The Philosophical Quarterly 72 (1):90-107 (2021)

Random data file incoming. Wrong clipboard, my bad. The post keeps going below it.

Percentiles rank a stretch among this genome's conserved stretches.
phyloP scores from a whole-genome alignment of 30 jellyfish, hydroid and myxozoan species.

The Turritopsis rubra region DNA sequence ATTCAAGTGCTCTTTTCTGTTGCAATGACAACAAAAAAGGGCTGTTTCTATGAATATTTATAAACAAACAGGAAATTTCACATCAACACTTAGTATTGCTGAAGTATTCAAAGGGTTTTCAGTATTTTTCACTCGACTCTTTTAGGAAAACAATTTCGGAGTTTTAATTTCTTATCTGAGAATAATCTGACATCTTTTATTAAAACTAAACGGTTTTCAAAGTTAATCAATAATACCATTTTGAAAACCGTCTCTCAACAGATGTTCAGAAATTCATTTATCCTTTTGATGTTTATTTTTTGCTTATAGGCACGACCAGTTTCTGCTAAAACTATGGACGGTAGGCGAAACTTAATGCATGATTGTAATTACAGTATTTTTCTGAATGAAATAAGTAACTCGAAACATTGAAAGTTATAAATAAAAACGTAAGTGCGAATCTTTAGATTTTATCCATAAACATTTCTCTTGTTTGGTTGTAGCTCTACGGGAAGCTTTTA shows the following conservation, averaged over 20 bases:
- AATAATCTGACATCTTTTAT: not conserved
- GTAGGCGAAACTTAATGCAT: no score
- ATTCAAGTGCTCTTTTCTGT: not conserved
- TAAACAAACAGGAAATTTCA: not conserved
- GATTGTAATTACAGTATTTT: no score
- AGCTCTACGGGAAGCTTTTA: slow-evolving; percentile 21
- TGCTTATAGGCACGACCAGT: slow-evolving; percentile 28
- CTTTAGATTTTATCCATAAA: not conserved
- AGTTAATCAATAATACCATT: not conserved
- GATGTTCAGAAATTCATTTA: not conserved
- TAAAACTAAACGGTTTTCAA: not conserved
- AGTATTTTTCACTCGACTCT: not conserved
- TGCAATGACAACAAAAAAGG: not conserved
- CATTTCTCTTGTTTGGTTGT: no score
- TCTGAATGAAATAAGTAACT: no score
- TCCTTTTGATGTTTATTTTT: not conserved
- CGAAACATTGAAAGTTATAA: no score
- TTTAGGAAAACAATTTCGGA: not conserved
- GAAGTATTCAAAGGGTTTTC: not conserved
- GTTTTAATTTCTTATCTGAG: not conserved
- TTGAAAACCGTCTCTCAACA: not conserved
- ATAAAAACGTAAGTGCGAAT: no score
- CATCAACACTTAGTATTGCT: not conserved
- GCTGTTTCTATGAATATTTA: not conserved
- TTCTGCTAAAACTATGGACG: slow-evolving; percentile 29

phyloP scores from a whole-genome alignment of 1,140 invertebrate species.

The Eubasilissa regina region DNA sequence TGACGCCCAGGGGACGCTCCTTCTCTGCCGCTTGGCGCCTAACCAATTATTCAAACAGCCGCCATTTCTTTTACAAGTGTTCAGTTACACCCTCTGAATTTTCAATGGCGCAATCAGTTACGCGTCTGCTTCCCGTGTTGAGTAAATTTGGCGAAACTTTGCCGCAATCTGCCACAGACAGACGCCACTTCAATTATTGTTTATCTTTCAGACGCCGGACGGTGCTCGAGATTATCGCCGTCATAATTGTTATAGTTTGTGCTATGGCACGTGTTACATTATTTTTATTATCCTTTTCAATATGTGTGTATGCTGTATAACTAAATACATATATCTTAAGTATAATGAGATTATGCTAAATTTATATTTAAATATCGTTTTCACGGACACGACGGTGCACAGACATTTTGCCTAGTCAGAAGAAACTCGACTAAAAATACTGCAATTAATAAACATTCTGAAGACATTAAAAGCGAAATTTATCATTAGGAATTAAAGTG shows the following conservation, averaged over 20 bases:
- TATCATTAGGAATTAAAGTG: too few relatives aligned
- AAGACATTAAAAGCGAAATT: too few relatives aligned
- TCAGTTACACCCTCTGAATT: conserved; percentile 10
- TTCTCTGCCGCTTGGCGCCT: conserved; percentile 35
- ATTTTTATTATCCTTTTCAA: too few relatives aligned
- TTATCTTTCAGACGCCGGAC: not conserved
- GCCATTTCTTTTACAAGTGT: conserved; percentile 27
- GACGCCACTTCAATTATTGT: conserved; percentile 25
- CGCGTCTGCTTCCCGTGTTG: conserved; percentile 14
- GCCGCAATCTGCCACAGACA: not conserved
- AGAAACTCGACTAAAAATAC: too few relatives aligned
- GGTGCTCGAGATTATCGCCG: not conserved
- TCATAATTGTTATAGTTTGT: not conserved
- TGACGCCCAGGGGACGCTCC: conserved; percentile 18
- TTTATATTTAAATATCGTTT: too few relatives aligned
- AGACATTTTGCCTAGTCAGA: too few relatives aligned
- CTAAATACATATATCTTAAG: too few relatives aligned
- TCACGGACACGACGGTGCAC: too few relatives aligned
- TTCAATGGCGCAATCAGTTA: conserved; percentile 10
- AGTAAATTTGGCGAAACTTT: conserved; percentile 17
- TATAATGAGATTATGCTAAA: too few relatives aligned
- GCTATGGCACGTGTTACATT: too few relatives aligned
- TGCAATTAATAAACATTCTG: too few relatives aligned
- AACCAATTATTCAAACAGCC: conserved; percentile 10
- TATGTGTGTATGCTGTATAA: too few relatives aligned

AbstractIt is widely agreed that more is true in a work of fiction than explicitly said. In addition to directly stipulated fictional content (explicit truth), inference and background assumptions give us implicit truths. However, this taxonomy of fictional truths overlooks an important class of fictional truth: those generated by literary formal features. Fictional works generate fictional content by both semantic and formal means, and content arising from formal features such as italics or font size are neither explicit nor implicit: not explicit since formal features don’t say anything; and not implicit since content generated from formal features doesn’t rely on other truths or background assumptions. In addition to showing that our current classification is incomplete, the new class of fictional truths provides four further upshots for definitions of fictional truth, story and work identity conditions, and the relationship between literary interpretation and fictional truth.
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